An atom is composed of a nucleus and electrons orbiting around it. The nucleus itself contains protons and neutrons (with the exception of protium, an isotope of hydrogen with only a proton in the nucleus). Each element contains a specific and unique number of protons, but the number of neutrons can vary. An element, therefore, can have several variants, called isotopes, which differ slightly in the composition of the nucleus. The number of electrons can also change in an atom, giving us positive or negative ions.
Use the periodic table to find the atomic number, or number of protons, of the element you are interested in. This is the number of protons the isotope has, since the element and all its isotopes have the same atomic number. In the periodic table, the atomic number is the main number written somewhere next to the chemical symbol of the element.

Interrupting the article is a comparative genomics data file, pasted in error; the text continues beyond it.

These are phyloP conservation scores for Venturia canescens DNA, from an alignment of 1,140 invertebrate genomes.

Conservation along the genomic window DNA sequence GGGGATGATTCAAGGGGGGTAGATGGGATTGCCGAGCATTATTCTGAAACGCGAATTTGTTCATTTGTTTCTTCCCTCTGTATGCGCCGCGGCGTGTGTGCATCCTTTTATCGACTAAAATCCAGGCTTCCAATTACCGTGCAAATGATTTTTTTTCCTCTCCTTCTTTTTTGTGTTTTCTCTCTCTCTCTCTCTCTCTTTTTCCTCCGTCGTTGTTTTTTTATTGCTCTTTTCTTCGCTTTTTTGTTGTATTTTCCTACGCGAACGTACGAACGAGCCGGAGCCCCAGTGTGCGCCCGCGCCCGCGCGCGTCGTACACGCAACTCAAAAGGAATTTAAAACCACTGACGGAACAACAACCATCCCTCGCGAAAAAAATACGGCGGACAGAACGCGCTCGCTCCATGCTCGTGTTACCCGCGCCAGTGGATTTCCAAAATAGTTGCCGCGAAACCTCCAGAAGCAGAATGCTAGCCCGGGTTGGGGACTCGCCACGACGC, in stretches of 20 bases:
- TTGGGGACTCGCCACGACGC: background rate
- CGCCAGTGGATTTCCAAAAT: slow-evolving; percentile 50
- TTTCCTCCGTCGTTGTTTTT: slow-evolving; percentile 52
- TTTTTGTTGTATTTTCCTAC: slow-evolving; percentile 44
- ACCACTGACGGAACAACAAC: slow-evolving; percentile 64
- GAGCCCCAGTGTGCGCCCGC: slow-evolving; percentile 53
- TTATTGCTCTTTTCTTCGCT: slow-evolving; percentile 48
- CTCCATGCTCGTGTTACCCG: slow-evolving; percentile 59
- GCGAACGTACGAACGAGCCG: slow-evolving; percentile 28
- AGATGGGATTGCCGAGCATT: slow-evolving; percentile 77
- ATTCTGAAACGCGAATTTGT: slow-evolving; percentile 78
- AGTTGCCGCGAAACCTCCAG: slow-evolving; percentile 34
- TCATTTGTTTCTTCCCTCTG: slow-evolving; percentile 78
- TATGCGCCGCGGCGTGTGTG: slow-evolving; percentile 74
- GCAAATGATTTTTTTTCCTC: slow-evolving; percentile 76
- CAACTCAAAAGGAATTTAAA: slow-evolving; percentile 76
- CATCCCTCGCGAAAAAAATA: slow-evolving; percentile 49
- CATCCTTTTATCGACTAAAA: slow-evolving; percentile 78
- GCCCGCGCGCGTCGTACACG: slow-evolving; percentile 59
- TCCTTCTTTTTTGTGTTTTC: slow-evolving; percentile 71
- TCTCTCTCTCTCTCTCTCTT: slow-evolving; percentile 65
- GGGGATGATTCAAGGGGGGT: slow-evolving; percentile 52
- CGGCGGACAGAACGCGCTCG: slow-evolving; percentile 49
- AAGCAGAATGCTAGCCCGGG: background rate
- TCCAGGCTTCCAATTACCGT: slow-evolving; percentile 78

Locate the mass number (the sum of the protons and neutrons) of the isotope. The mass number is usually written right after the name of the element (nitrogen-13, for example) or to the left of the chemical symbol for the element as a superscript (with the atomic number sometimes written below it).
Subtract the atomic number from the mass number. The result gives you the number of neutrons in the isotope.
Look to see if the isotope has a charge, denoted by a superscript number and a plus or minus sign next to it.
Subtract the charge from the atomic number if the charge is positive. The result is the number of electrons in the isotope.
Add the absolute value of the charge to the atomic number if the charge is negative. The result is the number of electrons in the isotope.